Bordeaux and Burgundy wines, champagnes, Côtes du Rhône and Rhin, Muscats from Lunel and Roussillon, vermouth, Italian and island liqueurs were regularly served at the table. Especially rum was a Creole eccentricity that delighted guests, especially when it was served as a punch, a drink already fashionable in the 18th century but which became essential under the Empire. Joséphine loved it, having it scrupulously prepared with the five essential ingredients then: tea, sugar, cinnamon, lemon and rum. Reason why the punch bowl was part of the… tea sets!

Punch bowl from Joséphine's Tea Cabaret with Egyptian decor © RMN-Grand Palais (Malmaison and Bois-Préau châteaux museum)
Punch bowl from Joséphine's Tea Cabaret with Egyptian decor © RMN-Grand Palais (Malmaison and Bois-Préau châteaux museum)

To please the ladies, the punch was served frozen. Some say that it is in Procope restaurant that it was drunk thus first because this very fresh punch attenuated the taste of alcohol and thus pleased more ladies. The story does not say if Josephine drank it like this at bedtime.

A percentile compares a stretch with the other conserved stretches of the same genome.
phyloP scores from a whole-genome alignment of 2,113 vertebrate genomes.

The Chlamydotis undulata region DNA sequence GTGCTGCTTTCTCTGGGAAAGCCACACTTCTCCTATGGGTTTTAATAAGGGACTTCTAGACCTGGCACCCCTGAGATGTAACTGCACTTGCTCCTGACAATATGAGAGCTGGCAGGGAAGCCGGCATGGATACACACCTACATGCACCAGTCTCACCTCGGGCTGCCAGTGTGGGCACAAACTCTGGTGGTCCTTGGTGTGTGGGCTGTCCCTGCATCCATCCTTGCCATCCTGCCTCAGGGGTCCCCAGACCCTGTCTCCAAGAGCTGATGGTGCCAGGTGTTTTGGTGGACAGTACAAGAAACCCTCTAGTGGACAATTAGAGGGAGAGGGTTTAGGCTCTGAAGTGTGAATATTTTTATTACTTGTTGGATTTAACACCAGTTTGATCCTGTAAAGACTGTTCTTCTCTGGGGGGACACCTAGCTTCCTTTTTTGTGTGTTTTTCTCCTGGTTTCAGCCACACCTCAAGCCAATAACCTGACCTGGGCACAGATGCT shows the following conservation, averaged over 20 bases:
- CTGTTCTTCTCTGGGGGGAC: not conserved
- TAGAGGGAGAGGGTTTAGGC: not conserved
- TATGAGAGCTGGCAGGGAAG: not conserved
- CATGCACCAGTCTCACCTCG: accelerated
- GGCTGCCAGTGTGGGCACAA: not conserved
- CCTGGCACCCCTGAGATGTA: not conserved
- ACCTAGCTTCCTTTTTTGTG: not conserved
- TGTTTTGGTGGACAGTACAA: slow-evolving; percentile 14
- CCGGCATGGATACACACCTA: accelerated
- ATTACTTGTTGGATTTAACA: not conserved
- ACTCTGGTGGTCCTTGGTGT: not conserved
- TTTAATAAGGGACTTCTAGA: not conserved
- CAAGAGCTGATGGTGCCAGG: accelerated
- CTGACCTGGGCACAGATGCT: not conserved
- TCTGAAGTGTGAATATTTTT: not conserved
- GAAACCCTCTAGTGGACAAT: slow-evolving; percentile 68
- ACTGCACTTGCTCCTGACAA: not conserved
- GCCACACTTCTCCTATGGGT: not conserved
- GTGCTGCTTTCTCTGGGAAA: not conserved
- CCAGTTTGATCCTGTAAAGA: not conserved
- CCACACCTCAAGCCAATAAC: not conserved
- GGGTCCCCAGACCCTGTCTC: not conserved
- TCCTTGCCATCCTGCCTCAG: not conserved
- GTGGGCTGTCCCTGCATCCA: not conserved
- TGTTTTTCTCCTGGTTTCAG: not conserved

Because if the Empress was not a big consumer of alcoholic drink, she often drank, before sleeping, a small glass of punch. No wonder, because this beverage was credited with ensuring a smooth and peaceful sleep. There was nothing incongruous about the presence of a punch bowl in a bedroom at the start of the 19th century. Remember that those days are over, this is no longer the case today and that it would be the worst taste to replace your blanket with a bottle of rum, even if it was embellished with sugar and spices.

When Bonaparte was exiled to Saint Helena in 1815, his daily life was naturally upset. His Chambertin could not stand the trip and the English served him a claret that the fallen Emperor did not appreciate. Sometimes we see him working out a few negotiations to exchange a few bottles for Burgundy, without success.

Bottle of Grand Constance 1821 auctioned in 2016 © First Luxe Mag
Bottle of Grand Constance 1821 auctioned in 2016 © First Luxe Mag

A wine from the Constancia vineyard, the Grand Constance, which is still known today as “Napoleon’s wine” is brought from Cape Town for him. In 2016, a bottle of Grand Constance dated 1821 and intended for Bonaparte was sold for € 1,550. A fragile memory of the daily life of the last days of the Emperor.